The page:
Vitality's John Downes explores epilepsy. Its history, symptoms and underwriting considerations
Epilepsy is a chronic disease of the brain, characterised by recurrent seizures or fits which are usually brief episodes of involuntary movement affecting either part of the body, known as partial seizures, or the whole body, known as generalised seizures. When experiencing these seizures, there is sometimes a loss of consciousness and there may also be loss of bowel and bladder function.
Epilepsy has a rich history, with records of its existence dating back as far as 2000BC. The name of this disease, as we know it today, is derived from the Greek epilepsia, meaning to take hold of or to seize. The Babylonians called epilepsy the Sacred Disease, attributing it to supernatural origins, which were usually evil in character. The Romans also shared this view and believed it to be contagious - which it isn't - forcing sufferers to live apart. While, in the Middle Ages, the disease came to be known, for obvious reasons, as the Falling Sickness. It was Hippocrates (c.460 - 375 BC) who first suggested that the condition had a neurological origin, but it wasn't until the 18th century onwards that this view gained widespread credence. Notable sufferers from epilepsy are said to have included Julius Caesar and the poet, Lord Byron.
What causes it?
The cause of seizures is not always clear. There may be some inherited factors, but seizures can also occur without these and traumatic brain injury can also be a factor.
The brain, which has millions of nerve cells that control everything that we do, uses electrical signals to send messages between these nerve cells. Seizures can occur when bursts of this electrical activity temporarily affect how the brain functions. These seizures can originate in different parts of the brain and can vary in severity. The frequency of seizures can also vary, with people experiencing as few as a couple of seizures a year to several in one day, making diagnosis and treatment more difficult.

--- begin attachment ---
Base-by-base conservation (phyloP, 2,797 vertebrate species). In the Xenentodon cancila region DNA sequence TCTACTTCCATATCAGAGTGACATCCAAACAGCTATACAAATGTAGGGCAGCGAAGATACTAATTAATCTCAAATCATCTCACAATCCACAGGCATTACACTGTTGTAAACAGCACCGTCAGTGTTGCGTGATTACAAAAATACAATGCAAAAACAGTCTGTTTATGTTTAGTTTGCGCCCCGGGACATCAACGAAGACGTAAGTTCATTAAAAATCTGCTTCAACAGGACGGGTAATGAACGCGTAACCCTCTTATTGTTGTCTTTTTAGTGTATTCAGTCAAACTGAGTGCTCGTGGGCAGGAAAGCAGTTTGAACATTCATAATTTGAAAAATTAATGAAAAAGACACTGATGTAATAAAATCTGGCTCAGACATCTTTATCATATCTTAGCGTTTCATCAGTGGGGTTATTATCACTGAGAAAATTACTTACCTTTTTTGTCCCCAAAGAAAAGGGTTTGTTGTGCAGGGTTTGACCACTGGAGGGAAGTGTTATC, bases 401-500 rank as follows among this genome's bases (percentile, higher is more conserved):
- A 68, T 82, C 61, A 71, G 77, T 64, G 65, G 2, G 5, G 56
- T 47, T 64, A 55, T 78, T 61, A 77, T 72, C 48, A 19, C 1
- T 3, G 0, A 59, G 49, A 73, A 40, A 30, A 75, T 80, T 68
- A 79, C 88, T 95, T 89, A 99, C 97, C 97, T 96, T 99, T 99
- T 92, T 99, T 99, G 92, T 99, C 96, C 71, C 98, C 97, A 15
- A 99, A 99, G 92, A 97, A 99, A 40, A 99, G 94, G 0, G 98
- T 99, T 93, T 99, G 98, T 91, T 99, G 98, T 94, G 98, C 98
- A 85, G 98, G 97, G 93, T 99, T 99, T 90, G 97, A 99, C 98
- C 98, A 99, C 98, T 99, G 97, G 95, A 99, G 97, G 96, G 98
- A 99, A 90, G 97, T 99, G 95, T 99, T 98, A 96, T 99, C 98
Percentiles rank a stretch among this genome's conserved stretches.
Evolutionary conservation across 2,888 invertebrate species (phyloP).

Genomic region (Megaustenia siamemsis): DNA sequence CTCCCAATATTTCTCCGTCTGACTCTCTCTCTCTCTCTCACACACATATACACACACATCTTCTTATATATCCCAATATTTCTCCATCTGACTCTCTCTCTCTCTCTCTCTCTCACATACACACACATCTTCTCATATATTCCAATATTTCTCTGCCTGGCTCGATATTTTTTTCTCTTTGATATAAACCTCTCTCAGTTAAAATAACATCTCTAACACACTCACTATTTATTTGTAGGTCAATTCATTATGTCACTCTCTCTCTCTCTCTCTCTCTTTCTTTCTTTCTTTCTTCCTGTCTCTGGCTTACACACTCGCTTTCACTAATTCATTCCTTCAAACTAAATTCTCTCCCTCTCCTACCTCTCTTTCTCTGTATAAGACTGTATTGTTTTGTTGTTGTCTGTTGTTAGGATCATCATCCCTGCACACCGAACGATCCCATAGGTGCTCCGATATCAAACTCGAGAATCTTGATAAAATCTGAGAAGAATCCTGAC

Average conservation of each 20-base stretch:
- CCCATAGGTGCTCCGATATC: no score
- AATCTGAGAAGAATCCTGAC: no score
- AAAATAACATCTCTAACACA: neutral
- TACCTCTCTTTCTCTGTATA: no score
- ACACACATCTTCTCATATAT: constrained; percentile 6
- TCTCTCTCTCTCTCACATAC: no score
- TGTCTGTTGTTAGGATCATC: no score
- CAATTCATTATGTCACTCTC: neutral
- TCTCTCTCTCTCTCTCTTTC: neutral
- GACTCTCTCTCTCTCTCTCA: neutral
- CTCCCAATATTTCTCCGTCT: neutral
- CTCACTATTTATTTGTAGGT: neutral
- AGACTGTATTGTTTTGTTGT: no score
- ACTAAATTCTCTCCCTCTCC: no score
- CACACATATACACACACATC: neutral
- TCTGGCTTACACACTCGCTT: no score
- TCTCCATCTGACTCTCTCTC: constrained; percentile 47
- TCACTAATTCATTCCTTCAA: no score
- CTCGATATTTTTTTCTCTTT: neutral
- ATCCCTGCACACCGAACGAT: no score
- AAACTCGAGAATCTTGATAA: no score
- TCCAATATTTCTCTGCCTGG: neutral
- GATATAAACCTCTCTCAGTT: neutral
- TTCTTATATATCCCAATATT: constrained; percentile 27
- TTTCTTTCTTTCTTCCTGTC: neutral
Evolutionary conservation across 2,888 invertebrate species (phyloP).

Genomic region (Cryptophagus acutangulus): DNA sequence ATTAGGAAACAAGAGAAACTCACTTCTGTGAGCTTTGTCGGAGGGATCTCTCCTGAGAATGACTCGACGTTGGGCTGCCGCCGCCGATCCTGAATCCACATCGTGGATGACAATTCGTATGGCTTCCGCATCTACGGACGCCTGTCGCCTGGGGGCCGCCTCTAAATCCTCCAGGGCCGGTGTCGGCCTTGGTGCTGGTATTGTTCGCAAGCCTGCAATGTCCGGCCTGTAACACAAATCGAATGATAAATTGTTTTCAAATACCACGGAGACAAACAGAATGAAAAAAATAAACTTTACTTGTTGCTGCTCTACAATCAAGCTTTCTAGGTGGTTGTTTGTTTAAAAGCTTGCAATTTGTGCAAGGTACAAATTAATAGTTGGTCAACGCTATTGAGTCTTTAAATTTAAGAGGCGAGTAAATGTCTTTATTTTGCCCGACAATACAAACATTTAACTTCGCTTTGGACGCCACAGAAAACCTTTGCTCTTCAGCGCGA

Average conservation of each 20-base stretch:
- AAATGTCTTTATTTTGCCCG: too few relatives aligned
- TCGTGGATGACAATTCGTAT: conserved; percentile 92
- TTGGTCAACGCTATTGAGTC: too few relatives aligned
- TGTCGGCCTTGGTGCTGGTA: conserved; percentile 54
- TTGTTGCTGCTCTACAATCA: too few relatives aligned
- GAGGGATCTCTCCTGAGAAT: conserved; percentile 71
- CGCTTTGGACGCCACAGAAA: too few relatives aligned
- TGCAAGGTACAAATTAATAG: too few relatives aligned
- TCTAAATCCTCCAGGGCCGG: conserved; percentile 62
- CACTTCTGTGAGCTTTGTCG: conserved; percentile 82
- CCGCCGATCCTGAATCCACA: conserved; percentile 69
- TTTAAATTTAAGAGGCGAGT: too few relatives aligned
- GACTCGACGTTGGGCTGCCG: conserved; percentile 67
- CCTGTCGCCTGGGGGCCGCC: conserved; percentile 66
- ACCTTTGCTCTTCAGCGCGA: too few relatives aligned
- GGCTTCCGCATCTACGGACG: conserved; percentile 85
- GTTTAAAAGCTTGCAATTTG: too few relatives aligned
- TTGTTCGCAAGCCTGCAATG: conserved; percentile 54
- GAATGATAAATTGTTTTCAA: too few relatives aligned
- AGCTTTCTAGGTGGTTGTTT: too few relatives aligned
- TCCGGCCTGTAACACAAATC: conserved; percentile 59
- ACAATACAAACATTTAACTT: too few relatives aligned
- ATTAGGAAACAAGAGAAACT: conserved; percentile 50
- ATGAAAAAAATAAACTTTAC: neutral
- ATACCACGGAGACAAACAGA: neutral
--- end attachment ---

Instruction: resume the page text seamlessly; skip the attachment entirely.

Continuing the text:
Seizures can affect different parts of the brain and therefore have different symptoms. These include losing awareness of what's around you and staring fixedly into space, unusual tastes and smells, jerking and shaking symptoms, as well as collapsing with or without loss of consciousness. On recovering from a seizure, an individual may have no memory of what has happened. They can also occur while a person is asleep. There are many different types of seizures including:
Simple Partial Seizure
Sometimes described as an aura, this can be a feeling of apprehension, a sense that the same event has happened before (déjà vu), tingling sensations in the arms and legs or a stiffness or twitching of an arm or a hand. The person will normally remain awake and aware, but this type of seizure may be a precursor to another type of seizure and they are sometimes known as warnings or auras because they are often a sign that another type of seizure is about to happen.
Complex partial (focal) seizures
In this type of seizure, the person may lose their sense of awareness and start to make random body movements, such as rubbing hands or fiddling with clothes or other objects. During such a seizure, they will not be able to respond to another person and will not remember the episode.